|Title||Features of ambient noise in shallow water|
|Publication Type||Journal Article|
|Year of Publication||1997|
|Authors||Cato, Douglas H.|
|Journal||Shallow Water Acoustics|
|EndNote Rec Number||2627|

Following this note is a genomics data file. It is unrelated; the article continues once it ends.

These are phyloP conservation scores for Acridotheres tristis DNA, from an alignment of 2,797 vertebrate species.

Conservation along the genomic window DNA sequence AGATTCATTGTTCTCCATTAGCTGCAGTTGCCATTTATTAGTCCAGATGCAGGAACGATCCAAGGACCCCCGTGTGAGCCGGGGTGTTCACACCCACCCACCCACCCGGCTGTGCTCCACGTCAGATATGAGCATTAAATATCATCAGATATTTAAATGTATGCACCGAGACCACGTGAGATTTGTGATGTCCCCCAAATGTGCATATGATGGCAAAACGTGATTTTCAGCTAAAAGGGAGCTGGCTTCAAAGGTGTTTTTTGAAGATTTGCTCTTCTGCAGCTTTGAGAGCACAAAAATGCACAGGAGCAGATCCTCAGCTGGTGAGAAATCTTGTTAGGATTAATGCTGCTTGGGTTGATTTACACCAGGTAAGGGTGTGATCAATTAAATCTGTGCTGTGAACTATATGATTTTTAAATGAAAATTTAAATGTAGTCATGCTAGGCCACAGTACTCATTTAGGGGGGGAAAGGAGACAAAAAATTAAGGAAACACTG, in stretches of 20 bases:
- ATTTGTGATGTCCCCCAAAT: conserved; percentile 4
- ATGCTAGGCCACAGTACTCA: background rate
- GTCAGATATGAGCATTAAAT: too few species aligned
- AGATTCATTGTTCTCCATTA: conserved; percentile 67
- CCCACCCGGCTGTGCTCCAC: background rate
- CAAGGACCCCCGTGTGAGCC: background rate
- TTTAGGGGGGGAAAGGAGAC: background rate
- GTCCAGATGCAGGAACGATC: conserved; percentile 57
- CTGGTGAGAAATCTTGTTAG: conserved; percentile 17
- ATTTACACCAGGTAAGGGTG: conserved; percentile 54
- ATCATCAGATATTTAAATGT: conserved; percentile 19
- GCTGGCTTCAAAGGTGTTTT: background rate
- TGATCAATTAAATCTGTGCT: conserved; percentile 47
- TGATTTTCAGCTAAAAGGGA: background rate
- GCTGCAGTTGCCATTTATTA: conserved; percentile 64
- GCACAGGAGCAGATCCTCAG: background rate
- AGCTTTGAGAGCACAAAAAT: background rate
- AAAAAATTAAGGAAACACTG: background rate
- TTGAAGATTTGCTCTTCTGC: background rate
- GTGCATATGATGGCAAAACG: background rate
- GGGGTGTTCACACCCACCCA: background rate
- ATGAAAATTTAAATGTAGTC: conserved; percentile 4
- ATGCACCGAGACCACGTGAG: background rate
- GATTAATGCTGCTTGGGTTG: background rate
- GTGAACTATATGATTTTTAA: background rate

This paper describes the main features of shallow water ambient noise in temperate and tropical waters around Australia, which may be indicative of shallow water noise elsewhere in the Asia Pacific region. The ambient noise is characterised by a wide range of temporal and spatial variability due to the variety of sources and propagation conditions. Variation in level exceeds 30dB at times, while variation of around 20dB is common. High levels of traffic noise have been observed near ports and along shipping routes, but in some areas near Australia where shipping concentrations are low and long range propagation is poor, traffic noise is negligible. Wind dependent noise is then the dominant component at low frequencies. In tropical waters, noise from biological sources is usually the dominant component of the ambient, in the absence of high winds and heavy rain. Diurnally varying biological choruses, that result when large numbers of animals are calling, occur regularly in both temperate and tropical waters. These are evident in the frequency range 50Hz to 3kHz and cause increases in noise level of up to 30dB, the most common time of occurrence being after sunset. At ultrasonic frequencies, snapping shrimp noise is usually dominant up to frequencies of at least 300 kHz where habitats are favourable, but shows large variation over short distances. Whale sounds are becoming an increasingly important component of ambient noise as their number increase.